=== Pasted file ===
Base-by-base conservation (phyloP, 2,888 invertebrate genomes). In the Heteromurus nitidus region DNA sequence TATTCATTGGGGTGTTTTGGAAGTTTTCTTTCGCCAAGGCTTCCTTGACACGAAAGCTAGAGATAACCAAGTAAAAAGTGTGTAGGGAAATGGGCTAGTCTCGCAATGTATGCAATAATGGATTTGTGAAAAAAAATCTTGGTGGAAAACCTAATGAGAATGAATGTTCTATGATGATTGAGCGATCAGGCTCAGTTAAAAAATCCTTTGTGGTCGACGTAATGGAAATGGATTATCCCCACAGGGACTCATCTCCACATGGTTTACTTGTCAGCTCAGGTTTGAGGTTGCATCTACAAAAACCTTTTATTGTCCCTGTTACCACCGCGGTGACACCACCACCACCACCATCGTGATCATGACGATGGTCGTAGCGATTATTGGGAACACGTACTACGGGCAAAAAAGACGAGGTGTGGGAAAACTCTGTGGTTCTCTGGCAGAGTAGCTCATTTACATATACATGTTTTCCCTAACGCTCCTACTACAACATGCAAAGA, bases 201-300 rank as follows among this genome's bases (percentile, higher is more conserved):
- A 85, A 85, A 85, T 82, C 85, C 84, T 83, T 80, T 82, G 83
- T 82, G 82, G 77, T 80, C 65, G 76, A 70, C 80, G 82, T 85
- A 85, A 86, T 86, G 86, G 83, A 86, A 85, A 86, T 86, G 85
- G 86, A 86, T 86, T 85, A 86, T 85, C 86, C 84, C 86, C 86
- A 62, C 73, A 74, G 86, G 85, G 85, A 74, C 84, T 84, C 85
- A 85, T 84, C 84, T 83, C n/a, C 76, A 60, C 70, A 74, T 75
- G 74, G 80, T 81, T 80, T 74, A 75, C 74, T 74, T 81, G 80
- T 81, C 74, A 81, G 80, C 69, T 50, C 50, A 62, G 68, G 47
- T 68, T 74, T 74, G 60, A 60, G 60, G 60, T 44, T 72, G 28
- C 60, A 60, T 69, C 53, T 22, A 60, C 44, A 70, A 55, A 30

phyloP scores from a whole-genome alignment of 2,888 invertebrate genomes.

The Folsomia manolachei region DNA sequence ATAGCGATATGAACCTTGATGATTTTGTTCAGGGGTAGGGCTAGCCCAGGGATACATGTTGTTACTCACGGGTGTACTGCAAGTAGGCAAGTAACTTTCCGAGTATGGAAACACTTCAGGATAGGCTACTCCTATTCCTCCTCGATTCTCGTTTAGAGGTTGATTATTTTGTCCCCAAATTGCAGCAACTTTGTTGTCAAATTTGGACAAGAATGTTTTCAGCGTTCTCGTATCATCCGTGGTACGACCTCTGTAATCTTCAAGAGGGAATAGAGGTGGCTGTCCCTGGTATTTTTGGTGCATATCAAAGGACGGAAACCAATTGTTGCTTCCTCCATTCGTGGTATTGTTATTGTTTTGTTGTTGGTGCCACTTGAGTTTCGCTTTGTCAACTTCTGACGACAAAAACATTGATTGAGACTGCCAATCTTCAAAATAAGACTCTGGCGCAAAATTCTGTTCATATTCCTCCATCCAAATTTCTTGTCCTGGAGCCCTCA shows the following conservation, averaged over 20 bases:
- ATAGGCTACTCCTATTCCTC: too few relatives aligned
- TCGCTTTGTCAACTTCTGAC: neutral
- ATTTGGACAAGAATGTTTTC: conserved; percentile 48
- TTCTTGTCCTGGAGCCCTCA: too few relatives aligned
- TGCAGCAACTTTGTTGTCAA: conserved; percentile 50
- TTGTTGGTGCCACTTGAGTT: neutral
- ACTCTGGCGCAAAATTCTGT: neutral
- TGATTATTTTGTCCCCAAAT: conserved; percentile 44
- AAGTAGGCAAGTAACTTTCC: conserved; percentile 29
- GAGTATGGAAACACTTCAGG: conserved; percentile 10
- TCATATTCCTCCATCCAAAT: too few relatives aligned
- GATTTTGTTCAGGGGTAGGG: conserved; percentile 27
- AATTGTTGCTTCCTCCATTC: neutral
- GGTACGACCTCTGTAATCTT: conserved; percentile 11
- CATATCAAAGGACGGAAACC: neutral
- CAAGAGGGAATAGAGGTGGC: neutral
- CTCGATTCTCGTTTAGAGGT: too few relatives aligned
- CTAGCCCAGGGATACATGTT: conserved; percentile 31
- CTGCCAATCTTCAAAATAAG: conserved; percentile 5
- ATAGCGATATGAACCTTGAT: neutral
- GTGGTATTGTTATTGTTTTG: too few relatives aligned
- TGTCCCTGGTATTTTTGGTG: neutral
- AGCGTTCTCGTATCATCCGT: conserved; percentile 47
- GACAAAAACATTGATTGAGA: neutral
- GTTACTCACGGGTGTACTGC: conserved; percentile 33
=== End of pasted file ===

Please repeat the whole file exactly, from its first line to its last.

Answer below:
Base-by-base conservation (phyloP, 2,888 invertebrate genomes). In the Heteromurus nitidus region DNA sequence TATTCATTGGGGTGTTTTGGAAGTTTTCTTTCGCCAAGGCTTCCTTGACACGAAAGCTAGAGATAACCAAGTAAAAAGTGTGTAGGGAAATGGGCTAGTCTCGCAATGTATGCAATAATGGATTTGTGAAAAAAAATCTTGGTGGAAAACCTAATGAGAATGAATGTTCTATGATGATTGAGCGATCAGGCTCAGTTAAAAAATCCTTTGTGGTCGACGTAATGGAAATGGATTATCCCCACAGGGACTCATCTCCACATGGTTTACTTGTCAGCTCAGGTTTGAGGTTGCATCTACAAAAACCTTTTATTGTCCCTGTTACCACCGCGGTGACACCACCACCACCACCATCGTGATCATGACGATGGTCGTAGCGATTATTGGGAACACGTACTACGGGCAAAAAAGACGAGGTGTGGGAAAACTCTGTGGTTCTCTGGCAGAGTAGCTCATTTACATATACATGTTTTCCCTAACGCTCCTACTACAACATGCAAAGA, bases 201-300 rank as follows among this genome's bases (percentile, higher is more conserved):
- A 85, A 85, A 85, T 82, C 85, C 84, T 83, T 80, T 82, G 83
- T 82, G 82, G 77, T 80, C 65, G 76, A 70, C 80, G 82, T 85
- A 85, A 86, T 86, G 86, G 83, A 86, A 85, A 86, T 86, G 85
- G 86, A 86, T 86, T 85, A 86, T 85, C 86, C 84, C 86, C 86
- A 62, C 73, A 74, G 86, G 85, G 85, A 74, C 84, T 84, C 85
- A 85, T 84, C 84, T 83, C n/a, C 76, A 60, C 70, A 74, T 75
- G 74, G 80, T 81, T 80, T 74, A 75, C 74, T 74, T 81, G 80
- T 81, C 74, A 81, G 80, C 69, T 50, C 50, A 62, G 68, G 47
- T 68, T 74, T 74, G 60, A 60, G 60, G 60, T 44, T 72, G 28
- C 60, A 60, T 69, C 53, T 22, A 60, C 44, A 70, A 55, A 30

phyloP scores from a whole-genome alignment of 2,888 invertebrate genomes.

The Folsomia manolachei region DNA sequence ATAGCGATATGAACCTTGATGATTTTGTTCAGGGGTAGGGCTAGCCCAGGGATACATGTTGTTACTCACGGGTGTACTGCAAGTAGGCAAGTAACTTTCCGAGTATGGAAACACTTCAGGATAGGCTACTCCTATTCCTCCTCGATTCTCGTTTAGAGGTTGATTATTTTGTCCCCAAATTGCAGCAACTTTGTTGTCAAATTTGGACAAGAATGTTTTCAGCGTTCTCGTATCATCCGTGGTACGACCTCTGTAATCTTCAAGAGGGAATAGAGGTGGCTGTCCCTGGTATTTTTGGTGCATATCAAAGGACGGAAACCAATTGTTGCTTCCTCCATTCGTGGTATTGTTATTGTTTTGTTGTTGGTGCCACTTGAGTTTCGCTTTGTCAACTTCTGACGACAAAAACATTGATTGAGACTGCCAATCTTCAAAATAAGACTCTGGCGCAAAATTCTGTTCATATTCCTCCATCCAAATTTCTTGTCCTGGAGCCCTCA shows the following conservation, averaged over 20 bases:
- ATAGGCTACTCCTATTCCTC: too few relatives aligned
- TCGCTTTGTCAACTTCTGAC: neutral
- ATTTGGACAAGAATGTTTTC: conserved; percentile 48
- TTCTTGTCCTGGAGCCCTCA: too few relatives aligned
- TGCAGCAACTTTGTTGTCAA: conserved; percentile 50
- TTGTTGGTGCCACTTGAGTT: neutral
- ACTCTGGCGCAAAATTCTGT: neutral
- TGATTATTTTGTCCCCAAAT: conserved; percentile 44
- AAGTAGGCAAGTAACTTTCC: conserved; percentile 29
- GAGTATGGAAACACTTCAGG: conserved; percentile 10
- TCATATTCCTCCATCCAAAT: too few relatives aligned
- GATTTTGTTCAGGGGTAGGG: conserved; percentile 27
- AATTGTTGCTTCCTCCATTC: neutral
- GGTACGACCTCTGTAATCTT: conserved; percentile 11
- CATATCAAAGGACGGAAACC: neutral
- CAAGAGGGAATAGAGGTGGC: neutral
- CTCGATTCTCGTTTAGAGGT: too few relatives aligned
- CTAGCCCAGGGATACATGTT: conserved; percentile 31
- CTGCCAATCTTCAAAATAAG: conserved; percentile 5
- ATAGCGATATGAACCTTGAT: neutral
- GTGGTATTGTTATTGTTTTG: too few relatives aligned
- TGTCCCTGGTATTTTTGGTG: neutral
- AGCGTTCTCGTATCATCCGT: conserved; percentile 47
- GACAAAAACATTGATTGAGA: neutral
- GTTACTCACGGGTGTACTGC: conserved; percentile 33